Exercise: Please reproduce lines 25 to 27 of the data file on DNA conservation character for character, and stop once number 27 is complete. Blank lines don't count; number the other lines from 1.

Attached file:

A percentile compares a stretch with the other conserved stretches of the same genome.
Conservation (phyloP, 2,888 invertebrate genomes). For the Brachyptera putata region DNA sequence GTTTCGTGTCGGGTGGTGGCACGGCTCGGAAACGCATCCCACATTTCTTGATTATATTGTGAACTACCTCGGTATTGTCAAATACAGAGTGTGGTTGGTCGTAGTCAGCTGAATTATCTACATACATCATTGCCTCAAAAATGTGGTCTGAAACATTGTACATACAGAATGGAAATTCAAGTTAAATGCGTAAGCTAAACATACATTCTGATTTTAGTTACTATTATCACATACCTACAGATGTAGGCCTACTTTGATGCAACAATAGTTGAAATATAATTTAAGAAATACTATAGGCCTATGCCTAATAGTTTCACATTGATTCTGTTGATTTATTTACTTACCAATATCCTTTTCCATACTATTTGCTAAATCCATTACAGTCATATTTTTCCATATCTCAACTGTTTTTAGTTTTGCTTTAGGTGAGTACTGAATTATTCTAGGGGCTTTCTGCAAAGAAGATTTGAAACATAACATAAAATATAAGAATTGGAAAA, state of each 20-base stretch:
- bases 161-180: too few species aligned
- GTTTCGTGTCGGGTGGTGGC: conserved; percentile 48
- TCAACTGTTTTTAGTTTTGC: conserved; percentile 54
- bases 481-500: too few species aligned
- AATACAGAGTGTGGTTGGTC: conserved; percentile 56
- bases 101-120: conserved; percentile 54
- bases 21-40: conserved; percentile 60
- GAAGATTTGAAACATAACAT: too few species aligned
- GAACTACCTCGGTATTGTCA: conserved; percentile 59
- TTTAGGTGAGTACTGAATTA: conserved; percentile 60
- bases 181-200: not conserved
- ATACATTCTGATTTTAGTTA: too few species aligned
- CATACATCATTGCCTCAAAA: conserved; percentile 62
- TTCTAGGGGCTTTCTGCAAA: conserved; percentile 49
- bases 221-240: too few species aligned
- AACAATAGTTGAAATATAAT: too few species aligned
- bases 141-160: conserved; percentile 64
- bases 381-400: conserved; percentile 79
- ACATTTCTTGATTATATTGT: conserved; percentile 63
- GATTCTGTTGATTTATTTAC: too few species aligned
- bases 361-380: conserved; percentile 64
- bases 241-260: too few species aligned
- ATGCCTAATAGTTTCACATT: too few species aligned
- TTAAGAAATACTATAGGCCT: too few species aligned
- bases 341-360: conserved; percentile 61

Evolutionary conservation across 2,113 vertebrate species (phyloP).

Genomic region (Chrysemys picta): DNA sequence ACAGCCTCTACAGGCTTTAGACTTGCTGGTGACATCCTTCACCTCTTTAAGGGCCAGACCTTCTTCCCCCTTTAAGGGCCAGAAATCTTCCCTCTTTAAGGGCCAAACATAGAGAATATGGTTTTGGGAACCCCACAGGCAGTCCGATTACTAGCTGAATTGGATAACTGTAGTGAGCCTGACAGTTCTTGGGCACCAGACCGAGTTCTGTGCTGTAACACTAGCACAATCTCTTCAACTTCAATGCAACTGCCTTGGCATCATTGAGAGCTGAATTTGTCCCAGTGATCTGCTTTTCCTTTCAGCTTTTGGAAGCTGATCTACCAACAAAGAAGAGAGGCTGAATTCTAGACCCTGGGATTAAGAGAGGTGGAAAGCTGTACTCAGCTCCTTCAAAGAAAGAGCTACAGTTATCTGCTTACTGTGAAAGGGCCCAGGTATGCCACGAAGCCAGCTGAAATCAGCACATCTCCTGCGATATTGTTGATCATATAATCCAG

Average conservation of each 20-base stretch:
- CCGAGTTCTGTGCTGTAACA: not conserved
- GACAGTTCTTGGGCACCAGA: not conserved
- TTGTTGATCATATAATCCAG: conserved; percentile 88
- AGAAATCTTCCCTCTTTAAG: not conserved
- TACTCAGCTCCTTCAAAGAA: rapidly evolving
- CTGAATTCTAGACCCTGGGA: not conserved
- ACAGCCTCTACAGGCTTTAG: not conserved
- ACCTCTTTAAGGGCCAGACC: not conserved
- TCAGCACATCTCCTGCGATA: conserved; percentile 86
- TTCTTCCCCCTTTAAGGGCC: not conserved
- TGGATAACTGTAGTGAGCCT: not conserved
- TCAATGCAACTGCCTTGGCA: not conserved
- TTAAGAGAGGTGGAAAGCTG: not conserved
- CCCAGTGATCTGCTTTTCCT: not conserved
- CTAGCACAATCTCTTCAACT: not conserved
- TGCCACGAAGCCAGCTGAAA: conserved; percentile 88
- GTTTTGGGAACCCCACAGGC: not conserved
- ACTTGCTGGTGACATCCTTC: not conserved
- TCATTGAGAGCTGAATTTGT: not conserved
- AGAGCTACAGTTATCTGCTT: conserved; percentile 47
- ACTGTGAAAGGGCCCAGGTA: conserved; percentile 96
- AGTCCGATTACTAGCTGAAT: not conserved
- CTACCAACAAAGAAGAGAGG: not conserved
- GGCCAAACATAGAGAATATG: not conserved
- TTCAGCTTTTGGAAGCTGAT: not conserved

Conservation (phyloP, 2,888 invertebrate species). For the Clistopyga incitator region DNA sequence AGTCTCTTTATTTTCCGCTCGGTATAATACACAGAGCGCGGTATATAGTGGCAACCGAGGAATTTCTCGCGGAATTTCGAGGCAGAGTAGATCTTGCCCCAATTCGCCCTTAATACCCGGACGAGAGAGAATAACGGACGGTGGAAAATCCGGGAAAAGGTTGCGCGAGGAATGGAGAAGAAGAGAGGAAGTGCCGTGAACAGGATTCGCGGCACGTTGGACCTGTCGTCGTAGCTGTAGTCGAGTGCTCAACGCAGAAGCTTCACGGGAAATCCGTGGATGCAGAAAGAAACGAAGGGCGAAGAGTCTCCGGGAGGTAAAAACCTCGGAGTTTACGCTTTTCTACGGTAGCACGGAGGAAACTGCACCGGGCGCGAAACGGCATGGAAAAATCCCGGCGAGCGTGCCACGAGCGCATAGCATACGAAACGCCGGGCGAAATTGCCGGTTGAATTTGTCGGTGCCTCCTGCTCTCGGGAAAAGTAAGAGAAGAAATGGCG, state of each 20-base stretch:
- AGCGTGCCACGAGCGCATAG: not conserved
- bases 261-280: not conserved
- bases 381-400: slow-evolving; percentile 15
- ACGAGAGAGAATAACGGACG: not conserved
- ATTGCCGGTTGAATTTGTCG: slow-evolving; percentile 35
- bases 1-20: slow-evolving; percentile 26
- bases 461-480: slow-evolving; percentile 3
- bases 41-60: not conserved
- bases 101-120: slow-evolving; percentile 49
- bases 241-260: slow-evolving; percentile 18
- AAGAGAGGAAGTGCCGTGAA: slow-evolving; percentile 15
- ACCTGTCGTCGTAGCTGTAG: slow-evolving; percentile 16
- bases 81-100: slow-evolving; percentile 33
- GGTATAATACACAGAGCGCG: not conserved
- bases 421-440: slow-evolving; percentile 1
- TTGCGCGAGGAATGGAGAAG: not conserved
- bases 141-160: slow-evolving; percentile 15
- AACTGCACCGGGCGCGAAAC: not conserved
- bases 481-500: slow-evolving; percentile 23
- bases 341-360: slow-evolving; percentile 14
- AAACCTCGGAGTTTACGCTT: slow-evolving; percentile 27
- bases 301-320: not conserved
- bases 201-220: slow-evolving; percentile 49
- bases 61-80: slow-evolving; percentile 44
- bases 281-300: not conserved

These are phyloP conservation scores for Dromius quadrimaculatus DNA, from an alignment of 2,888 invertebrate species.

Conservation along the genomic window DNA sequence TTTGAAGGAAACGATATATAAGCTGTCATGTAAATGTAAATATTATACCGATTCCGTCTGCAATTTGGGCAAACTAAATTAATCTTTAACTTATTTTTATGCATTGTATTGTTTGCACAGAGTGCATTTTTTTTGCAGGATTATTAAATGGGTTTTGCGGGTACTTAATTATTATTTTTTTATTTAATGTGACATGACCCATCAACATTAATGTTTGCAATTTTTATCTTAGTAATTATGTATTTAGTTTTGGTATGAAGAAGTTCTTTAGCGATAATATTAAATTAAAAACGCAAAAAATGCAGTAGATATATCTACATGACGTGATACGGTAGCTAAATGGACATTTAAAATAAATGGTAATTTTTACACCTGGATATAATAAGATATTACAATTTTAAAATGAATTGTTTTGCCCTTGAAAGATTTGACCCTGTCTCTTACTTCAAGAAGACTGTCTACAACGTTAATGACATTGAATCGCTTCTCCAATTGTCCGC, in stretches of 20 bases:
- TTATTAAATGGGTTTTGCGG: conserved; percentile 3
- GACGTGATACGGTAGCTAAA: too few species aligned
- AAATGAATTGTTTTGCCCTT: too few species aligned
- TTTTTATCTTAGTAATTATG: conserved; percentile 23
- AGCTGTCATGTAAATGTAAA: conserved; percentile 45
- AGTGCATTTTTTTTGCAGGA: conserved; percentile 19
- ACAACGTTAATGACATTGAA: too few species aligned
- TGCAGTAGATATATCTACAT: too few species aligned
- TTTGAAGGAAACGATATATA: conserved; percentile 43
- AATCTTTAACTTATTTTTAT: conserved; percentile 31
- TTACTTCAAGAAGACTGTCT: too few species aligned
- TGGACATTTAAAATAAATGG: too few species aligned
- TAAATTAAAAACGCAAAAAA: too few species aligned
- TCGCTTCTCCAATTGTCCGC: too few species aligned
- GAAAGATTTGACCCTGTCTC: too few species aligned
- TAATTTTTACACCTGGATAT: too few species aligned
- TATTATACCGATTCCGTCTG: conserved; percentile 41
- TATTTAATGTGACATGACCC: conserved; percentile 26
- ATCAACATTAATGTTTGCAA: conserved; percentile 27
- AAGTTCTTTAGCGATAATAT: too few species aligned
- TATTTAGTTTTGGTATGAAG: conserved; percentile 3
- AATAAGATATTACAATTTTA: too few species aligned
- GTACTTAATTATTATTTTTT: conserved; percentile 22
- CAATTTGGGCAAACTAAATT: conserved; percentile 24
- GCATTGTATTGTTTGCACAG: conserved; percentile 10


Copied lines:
- ATGCCTAATAGTTTCACATT: too few species aligned
- TTAAGAAATACTATAGGCCT: too few species aligned
- bases 341-360: conserved; percentile 61